(a) Rule of Privilege. The United States or a state or subdivision thereof has a privilege to refuse to disclose the identity of a person who has furnished information relating to or assisting in an investigation of a possible violation of a law to a law enforcement officer or member of a legislative committee or its staff conducting an investigation.
(b) Who May Claim. The privilege may be claimed by an appropriate representative of the public entity to which the information was furnished.
(1) Voluntary disclosure; informer a witness. No privilege exists under this rule if the identity of the informer or his interest in the subject matter of his communication has been disclosed to those who would have cause to resent the communication by a holder of the privilege or by the informer's own action, or if the informer appears as a witness for the government.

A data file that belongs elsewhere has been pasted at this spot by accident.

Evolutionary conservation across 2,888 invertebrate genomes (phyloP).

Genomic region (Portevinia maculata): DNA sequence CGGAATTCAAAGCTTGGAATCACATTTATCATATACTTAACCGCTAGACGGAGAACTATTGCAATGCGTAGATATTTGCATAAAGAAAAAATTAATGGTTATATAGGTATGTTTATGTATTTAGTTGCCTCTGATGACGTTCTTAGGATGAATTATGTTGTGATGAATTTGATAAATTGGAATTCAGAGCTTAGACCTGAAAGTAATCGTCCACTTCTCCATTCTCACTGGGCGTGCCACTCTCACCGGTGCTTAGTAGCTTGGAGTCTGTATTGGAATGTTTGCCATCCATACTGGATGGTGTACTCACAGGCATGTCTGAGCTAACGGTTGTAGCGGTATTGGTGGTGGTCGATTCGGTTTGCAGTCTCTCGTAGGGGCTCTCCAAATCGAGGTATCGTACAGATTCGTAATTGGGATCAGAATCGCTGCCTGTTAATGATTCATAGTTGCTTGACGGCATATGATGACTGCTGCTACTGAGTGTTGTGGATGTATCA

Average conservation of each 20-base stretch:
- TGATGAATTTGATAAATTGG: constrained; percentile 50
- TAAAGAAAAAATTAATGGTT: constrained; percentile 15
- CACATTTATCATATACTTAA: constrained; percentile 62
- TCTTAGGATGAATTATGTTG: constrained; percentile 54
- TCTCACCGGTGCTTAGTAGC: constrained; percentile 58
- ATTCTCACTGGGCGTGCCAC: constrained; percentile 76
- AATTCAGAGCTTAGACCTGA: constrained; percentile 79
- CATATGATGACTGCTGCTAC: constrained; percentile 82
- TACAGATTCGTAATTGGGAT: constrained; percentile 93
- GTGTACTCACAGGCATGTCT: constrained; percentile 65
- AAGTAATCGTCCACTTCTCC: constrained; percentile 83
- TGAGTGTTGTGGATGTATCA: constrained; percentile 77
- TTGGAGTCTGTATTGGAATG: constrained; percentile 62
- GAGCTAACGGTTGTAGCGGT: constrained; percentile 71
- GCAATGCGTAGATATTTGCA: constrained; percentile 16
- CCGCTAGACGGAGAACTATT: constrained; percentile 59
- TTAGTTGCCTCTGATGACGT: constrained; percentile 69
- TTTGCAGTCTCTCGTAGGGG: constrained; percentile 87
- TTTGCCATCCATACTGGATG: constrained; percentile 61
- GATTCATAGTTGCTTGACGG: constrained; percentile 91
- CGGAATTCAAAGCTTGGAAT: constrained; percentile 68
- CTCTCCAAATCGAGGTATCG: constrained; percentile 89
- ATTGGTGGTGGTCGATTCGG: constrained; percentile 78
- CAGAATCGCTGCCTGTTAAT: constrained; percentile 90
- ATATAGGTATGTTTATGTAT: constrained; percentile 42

(2) Testimony on relevant issue. If it appears in the case that an informer may be able to give testimony relevant to any issue in a criminal case or to a fair determination of a material issue on the merits in a civil case to which a public entity is a party, and the informed public entity invokes the privilege, the court shall give the public entity an opportunity to show in camera facts relevant to determining whether the informer can, in fact, supply that testimony. The showing will ordinarily be in the form of affidavits, but the court may direct that testimony be taken if it finds that the matter cannot be resolved satisfactorily upon affidavit. If the court finds there is a reasonable probability that the informer can give the testimony, and the public entity elects not to disclose his identity, in criminal cases the court on motion of the defendant or on its own motion shall grant appropriate relief, which may include one or more of the following: requiring the prosecuting attorney to comply, granting the defendant additional time or a continuance, relieving the defendant from making disclosures otherwise required of him, prohibiting the prosecuting attorney from introducing specified evidence, and dismissing charges. In civil cases, the court may make any order the interests of justice require. Evidence submitted to the court shall be sealed and preserved to be made available to the appellate court in the event of an appeal, and the contents shall not otherwise be revealed without consent of the informed public entity. All counsel and parties are permitted to be present at every stage of proceedings under this subdivision except a showing in camera at which no counsel or party shall be permitted to be present.